AVPK Sukhoi’s ambition to use U.S.-built avionics on the Russian Regional Jet appear dashed due to an apparent lack of interest on the part of both Honeywell and Rockwell Collins. Honeywell, developer of the Primus Epic avionics software implicated in the certification delay of the Embraer 170, simply failed to respond to Sukhoi’s request for proposals, according to the Russian company.
United Aircraft Corporation
Airbus Freighter Conversion (AFC), the joint venture established in March 2007 by EADS EFW, Airbus, United Aircraft Corporation and Irkut, yesterday signed a firm contract to convert 30 Airbus A320s and A321s into freighters for Netherlands-based lessor AerCap.
Boasting an order book amounting to $4.6 billion, Russia’s Irkut Corporation reported here at Farnborough profits of $165 million on revenues that exceeded $1.3 billion last year. The total is three times more than the net profit it registered in 2006, according to Oleg Demchenko, president of the Irkut Corporation. He also announced that Irkut held a 15 percent share of Russia’s arms exports in 2007.
The backlog of orders for Sukhoi’s Superjet 100 regional airliner passed into three figures yesterday when Russia’s AviaLeasing signed a heads of agreement for 24 of the 95-seat model and options for 16 more. Here at Farnborough today, Sukhoi is expected to announce a breakthrough order from a Western operator.
Russia’s United Aircraft Corporation (UAC) president Alexey Fedorov yesterday gave details of his plans here for expanding the company’s civil business from 10 percent to 20 percent in 2015, and then to 50 percent in 2025. The MS-21, a 150- to 210-seater, should prove instrumental.
The June 5 signing of a contract for work on Airbus A320 cargo conversion program appears to have restored Russia’s position as a full partner in Europe’s EADS group. The pact could signify repair of relations damaged in 2006 when the German and Russian governments disputed the position of Russian shareholders in EADS.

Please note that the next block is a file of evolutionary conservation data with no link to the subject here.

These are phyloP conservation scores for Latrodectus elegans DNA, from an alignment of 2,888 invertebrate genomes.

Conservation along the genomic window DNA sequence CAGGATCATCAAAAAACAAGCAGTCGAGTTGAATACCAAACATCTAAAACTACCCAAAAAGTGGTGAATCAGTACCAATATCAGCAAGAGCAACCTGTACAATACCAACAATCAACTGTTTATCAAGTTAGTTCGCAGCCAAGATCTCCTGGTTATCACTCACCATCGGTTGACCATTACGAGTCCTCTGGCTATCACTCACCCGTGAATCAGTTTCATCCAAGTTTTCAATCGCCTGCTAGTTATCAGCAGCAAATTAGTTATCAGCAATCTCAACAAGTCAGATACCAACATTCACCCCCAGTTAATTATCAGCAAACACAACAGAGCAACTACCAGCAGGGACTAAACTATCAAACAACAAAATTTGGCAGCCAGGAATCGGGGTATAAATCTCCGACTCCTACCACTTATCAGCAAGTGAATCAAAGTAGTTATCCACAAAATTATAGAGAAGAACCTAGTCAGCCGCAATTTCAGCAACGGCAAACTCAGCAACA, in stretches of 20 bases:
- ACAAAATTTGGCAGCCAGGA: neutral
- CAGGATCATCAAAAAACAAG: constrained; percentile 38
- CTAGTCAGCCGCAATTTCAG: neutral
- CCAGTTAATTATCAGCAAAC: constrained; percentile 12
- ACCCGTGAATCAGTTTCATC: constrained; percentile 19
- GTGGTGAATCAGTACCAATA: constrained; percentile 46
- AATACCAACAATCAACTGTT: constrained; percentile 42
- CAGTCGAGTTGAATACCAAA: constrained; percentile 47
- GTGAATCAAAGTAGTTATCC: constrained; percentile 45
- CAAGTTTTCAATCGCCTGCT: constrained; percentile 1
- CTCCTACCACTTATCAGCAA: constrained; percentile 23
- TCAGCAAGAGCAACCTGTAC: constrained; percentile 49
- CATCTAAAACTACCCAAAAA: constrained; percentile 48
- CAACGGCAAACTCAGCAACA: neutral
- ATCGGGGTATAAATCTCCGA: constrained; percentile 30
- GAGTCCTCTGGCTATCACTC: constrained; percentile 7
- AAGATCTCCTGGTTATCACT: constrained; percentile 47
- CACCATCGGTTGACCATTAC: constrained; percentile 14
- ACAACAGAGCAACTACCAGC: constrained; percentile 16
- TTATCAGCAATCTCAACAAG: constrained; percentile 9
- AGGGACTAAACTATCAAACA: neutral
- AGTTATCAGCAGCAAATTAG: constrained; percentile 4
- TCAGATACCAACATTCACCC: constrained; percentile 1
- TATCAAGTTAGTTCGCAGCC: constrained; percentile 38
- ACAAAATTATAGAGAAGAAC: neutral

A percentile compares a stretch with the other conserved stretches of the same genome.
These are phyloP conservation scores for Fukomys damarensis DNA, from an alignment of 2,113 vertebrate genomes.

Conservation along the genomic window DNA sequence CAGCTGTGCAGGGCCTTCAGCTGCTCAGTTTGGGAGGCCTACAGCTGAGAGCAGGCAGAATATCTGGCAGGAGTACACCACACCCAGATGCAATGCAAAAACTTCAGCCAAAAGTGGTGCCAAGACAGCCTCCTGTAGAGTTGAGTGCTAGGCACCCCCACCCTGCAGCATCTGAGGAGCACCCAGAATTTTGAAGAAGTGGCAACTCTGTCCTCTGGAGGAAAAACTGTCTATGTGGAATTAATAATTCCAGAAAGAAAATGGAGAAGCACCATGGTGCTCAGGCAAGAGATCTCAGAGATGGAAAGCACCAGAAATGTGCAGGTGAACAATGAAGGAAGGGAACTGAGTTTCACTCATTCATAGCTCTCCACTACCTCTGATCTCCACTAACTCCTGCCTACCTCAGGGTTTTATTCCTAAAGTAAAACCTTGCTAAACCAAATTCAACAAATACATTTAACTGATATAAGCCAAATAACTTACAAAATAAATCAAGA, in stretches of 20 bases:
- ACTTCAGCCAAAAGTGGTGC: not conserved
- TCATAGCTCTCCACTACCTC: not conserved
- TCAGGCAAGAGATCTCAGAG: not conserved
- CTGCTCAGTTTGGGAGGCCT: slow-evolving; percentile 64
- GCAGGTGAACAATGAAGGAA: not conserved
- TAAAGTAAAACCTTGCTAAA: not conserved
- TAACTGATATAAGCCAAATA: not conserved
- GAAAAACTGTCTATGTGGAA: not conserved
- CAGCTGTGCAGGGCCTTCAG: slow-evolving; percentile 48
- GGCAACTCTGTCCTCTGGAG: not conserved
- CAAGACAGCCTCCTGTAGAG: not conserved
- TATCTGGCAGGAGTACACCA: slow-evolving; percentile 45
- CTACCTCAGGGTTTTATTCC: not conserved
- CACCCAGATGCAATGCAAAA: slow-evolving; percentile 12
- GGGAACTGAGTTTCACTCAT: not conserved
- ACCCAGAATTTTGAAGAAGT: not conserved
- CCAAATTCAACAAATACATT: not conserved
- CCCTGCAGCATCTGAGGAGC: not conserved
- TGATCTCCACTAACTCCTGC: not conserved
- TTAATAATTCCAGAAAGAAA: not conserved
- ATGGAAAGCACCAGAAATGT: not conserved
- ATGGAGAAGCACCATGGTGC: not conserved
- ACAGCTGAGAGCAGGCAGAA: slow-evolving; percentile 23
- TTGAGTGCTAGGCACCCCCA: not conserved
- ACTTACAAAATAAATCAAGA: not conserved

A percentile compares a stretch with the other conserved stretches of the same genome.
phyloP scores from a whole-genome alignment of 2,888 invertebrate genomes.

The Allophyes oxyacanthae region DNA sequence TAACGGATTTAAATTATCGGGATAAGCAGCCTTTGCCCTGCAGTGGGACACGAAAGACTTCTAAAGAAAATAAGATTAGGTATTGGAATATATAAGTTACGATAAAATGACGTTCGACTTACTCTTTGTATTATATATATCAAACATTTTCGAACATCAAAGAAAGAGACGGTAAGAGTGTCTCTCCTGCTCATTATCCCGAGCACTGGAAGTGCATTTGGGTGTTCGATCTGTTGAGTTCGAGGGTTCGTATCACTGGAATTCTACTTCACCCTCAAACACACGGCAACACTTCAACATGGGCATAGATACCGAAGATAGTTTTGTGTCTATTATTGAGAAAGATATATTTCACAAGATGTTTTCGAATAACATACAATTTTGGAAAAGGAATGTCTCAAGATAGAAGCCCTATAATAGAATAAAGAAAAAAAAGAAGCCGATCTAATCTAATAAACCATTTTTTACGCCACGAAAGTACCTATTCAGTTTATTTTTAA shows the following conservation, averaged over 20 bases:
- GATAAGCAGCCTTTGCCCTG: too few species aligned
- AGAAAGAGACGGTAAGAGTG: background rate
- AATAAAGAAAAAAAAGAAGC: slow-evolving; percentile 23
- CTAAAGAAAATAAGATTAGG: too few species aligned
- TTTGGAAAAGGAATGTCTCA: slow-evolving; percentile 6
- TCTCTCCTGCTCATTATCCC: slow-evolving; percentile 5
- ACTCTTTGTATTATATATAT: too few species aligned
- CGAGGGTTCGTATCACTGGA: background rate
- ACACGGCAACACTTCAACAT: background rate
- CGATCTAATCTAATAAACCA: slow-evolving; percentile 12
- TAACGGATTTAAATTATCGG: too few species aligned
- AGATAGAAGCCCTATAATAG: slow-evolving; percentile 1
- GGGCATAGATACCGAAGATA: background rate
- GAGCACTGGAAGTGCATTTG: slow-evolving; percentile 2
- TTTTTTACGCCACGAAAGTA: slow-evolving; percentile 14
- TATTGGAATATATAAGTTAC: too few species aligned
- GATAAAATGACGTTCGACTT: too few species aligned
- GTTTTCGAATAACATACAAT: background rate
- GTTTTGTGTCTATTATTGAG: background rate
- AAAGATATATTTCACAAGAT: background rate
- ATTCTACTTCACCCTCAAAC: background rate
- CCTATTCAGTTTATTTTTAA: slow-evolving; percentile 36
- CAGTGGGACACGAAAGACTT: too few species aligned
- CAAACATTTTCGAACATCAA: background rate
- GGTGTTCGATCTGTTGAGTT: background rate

A day before the opening of last month’s Moscow airshow, Sukhoi, Ilyushin and Boeing signed a series of agreements on the regional jet program proposed in mid-April during Boeing CEO Phil Condit’s visit to Moscow. Dubbed the “Russian Regional Jet” (RRJ), the program is aimed at building a prototype in 2004, certification in 2005 and service entry in 2006 or 2007.
Russia’s Beriev, Irkutsk Aircraft Production Association (IAPO) and Klimov and the Ukraine’s Motor-Sich on June 19 signed a memorandum of understanding on the joint development of the Beriev Be-132MK regional turboprop. Expecting to complete a feasibility study this month, the companies hope to launch the project by year-end.
Currently, 30 dedicated Russian business aviation companies operate about 50 business jets, mostly converted Tupolev Tu-134s, Yakovlev Yak-40s and Yak-42s and Antonov An-74s. The Russian fleet of VIP-configured jets, some of which are in service with airlines, includes between 70 and 80 aircraft.
At the end of June, Sukhoi announced the creation of the “new” Sukhoi Aviation Corporation, with the consolidation of a number of design and manufacturing companies, including Moscow-based OKB Sukhogo (the Sukhoi design bureau) and the Irkutsk, Novosibirsk, Komsomolsk-na-Amure and Taganrog aircraft plants.